•     Circadence White Paper Teaching Cyber Security Remotely: Online Learning with Project Ares https://marketing.circadence.com/acton/media/36273/whitepaper-rise-of-distance-e-learning-in-higher-education

•     Project Ares Curriculum Example. Building an Immersive Cyber Curriculum with Project Ares: A use case from a public research institution in the Western U.S. https://marketing.circadence.com/acton/media/36273/immersive-cyber-curriculum-with-project-ares-use-case  

•     Cyberdegrees.org provides a comprehensive directory of colleges and universities offering cyber security degrees, as well as a wealth of information on career paths within the cyber security field, security clearances, the range of professional security certifications available.

If there is one thing that this pandemic has taught us all, is that out of chaos arises opportunity: Opportunity to be better professionals, better neighbors, better defenders, and overall, better people. We hope each of you continues to stay safe and secure during this time.

 

Photo by Avel Chuklanov on Unsplash

Kickstarting Your Cyber Security Career Path

Jumpstarting a new cyber security career path can feel like a daunting initiative, however, it may be more attainable than you think. By utilizing online cyber resources and persistent learning exercises, you can start learning everything you need to know to understand career options and land your dream job.

Virtual machines and digital libraries are great places to start on your cyber learning journey. A virtual machine is a software program or operating system that exhibits the behavior of a separate computer and is capable of performing tasks such as running applications and programs like a separate computer. This enables you to create multiple independent VMs environments on one physical machine and it aids in detecting things like malware and ransomware attacks. A digital library is an online platform that offers a diverse collection of cyber security learning objectives, along with an online database of digital materials like videos and reports.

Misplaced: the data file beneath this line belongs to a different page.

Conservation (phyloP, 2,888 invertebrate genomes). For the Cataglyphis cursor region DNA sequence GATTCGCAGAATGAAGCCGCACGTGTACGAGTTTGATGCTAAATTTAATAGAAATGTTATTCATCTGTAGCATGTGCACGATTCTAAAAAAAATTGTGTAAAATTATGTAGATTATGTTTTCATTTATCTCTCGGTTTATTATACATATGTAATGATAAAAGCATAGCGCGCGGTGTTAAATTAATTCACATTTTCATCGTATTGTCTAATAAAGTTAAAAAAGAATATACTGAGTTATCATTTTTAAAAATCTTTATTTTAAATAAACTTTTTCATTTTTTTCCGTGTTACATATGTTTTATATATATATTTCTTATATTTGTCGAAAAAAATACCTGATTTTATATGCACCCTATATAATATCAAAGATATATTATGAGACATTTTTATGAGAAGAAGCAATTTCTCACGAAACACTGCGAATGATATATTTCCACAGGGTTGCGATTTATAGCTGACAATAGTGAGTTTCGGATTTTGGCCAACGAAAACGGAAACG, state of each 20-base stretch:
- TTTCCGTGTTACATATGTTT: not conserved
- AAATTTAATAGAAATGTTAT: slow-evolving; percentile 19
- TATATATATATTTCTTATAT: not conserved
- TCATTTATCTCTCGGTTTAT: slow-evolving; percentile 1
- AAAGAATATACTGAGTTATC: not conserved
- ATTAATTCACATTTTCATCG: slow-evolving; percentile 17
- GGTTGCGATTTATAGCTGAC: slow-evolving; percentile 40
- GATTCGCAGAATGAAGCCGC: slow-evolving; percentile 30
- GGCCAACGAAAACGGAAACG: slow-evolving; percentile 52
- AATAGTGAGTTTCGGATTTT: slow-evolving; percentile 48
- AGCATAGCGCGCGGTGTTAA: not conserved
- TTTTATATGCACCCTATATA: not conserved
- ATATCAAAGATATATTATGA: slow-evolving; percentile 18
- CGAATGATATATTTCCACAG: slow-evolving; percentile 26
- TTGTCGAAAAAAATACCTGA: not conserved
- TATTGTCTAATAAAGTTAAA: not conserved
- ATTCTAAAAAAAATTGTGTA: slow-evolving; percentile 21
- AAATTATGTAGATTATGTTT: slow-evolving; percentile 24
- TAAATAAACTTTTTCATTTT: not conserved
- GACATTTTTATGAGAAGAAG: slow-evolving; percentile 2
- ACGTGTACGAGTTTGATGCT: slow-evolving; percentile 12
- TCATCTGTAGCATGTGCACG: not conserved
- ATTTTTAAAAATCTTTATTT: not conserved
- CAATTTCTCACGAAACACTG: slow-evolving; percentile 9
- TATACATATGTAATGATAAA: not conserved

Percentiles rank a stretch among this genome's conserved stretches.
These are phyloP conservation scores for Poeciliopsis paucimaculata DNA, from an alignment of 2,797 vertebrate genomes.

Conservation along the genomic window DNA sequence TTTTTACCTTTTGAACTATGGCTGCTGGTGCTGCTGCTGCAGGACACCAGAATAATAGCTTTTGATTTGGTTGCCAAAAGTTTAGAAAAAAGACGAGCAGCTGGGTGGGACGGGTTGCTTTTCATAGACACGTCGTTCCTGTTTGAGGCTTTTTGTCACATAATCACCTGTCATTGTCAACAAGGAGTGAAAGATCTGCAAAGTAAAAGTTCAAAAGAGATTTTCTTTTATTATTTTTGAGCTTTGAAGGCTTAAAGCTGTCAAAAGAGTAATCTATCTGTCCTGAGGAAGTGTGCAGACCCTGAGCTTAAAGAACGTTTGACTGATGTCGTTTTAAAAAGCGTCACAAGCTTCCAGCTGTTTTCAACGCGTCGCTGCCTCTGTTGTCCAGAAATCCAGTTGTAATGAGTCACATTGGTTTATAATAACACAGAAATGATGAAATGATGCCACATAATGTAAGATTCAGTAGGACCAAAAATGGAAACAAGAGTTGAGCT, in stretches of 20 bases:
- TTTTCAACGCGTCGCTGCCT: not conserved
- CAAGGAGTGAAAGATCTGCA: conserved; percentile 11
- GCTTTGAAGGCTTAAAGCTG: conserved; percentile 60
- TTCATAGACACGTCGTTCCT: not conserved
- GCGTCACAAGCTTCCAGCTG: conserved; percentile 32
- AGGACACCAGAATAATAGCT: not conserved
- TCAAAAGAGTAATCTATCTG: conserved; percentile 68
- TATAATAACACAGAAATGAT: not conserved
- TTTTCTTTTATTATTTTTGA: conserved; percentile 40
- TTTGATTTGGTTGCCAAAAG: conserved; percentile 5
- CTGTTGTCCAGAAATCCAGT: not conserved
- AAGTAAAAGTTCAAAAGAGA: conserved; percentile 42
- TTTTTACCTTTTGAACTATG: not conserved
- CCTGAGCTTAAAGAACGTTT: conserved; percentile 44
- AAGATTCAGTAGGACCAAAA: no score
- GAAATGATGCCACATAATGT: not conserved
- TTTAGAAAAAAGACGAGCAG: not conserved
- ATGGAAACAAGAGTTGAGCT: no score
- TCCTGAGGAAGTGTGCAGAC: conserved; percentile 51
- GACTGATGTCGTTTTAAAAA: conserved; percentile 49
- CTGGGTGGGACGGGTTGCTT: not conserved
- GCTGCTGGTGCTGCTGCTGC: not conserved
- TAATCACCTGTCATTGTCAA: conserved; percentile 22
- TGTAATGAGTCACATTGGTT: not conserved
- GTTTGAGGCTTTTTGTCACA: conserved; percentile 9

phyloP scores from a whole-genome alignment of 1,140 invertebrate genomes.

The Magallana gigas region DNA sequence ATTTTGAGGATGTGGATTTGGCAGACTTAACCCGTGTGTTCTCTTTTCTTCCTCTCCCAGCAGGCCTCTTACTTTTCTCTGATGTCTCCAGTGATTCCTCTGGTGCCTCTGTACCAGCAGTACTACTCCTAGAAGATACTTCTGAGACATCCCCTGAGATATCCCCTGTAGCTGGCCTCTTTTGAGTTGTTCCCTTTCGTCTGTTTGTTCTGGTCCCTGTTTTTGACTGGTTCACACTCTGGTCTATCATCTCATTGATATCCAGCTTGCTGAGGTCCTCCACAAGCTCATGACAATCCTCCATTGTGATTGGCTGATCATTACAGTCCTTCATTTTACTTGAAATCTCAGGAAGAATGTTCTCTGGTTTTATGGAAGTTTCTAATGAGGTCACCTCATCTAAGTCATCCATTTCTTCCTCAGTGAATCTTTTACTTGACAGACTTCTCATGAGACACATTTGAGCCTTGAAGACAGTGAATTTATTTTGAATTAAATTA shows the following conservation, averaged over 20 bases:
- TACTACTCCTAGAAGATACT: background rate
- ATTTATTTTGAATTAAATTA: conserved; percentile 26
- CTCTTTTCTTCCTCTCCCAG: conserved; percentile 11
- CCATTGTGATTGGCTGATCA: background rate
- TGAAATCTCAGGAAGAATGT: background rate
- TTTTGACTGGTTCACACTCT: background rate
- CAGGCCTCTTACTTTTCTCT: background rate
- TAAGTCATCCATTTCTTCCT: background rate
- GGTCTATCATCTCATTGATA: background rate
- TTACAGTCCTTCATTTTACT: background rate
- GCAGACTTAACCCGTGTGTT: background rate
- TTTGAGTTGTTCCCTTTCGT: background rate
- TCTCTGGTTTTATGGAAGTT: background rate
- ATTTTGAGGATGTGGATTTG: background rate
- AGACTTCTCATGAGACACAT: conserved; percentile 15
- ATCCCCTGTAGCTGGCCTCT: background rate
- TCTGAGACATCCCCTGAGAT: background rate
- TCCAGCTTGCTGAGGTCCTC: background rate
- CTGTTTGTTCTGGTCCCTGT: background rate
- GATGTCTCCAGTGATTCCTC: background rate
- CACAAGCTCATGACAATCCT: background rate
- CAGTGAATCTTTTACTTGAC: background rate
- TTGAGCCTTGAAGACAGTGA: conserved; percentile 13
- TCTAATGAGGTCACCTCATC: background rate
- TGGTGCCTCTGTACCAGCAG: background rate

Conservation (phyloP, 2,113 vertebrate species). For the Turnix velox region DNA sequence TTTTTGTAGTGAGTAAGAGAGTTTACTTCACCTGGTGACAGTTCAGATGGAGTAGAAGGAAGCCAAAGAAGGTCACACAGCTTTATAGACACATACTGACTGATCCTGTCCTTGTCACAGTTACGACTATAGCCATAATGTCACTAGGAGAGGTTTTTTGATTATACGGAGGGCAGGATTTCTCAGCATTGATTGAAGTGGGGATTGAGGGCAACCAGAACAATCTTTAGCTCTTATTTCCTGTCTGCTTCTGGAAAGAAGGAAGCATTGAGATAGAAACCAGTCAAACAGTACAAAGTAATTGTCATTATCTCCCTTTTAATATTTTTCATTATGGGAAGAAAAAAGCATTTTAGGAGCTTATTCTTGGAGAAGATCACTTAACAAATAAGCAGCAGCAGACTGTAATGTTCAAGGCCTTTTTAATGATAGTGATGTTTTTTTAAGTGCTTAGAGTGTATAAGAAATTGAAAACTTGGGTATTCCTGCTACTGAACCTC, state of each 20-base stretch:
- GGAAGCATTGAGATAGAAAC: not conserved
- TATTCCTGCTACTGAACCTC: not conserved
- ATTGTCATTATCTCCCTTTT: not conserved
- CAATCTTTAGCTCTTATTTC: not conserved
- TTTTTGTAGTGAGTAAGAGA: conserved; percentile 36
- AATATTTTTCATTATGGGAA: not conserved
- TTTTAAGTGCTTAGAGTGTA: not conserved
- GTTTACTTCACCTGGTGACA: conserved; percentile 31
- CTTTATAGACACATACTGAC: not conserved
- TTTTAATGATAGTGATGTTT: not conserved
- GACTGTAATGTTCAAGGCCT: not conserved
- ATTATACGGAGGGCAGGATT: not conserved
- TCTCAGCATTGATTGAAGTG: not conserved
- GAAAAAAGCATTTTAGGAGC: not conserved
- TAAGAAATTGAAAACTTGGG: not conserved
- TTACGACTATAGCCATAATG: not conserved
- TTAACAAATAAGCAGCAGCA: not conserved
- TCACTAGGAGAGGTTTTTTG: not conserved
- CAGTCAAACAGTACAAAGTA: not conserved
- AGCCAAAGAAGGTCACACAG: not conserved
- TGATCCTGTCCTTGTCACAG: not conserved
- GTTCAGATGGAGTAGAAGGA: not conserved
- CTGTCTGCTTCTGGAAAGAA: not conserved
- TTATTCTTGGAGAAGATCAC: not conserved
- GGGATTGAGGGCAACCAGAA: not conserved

Here are some resources that can help you pursue a career in cyber security:

  • Oracle VM VirtualBox – this powerful virtualization product is for enterprise as well as home personal use. This is the best VM for home users and can be run on a multitude of operating systems.
  • Kali Linux – this is an open source tool used in information security training and penetration testing services. Kali Linux is one tool available for use in our Project Ares platform for offensive skill building and practice.
  • Security Onion Virtual Machine – this free and open sourced Linux distribution aids in intrusion detections, enterprise security monitoring, and log management. Security Onion is also available in Project Ares.
  • Flare Virtual Machine – a freely available and open sourced Windows-based program that offers a fully configured platform with a comprehensive collection of Windows security tools.
  • Cybrary – this community based digital library gives you the ability to collaborate in an open source way and create an ever-growing catalog of online courses and experiential tools to learn all things cyber security from offensive, defensive and governance.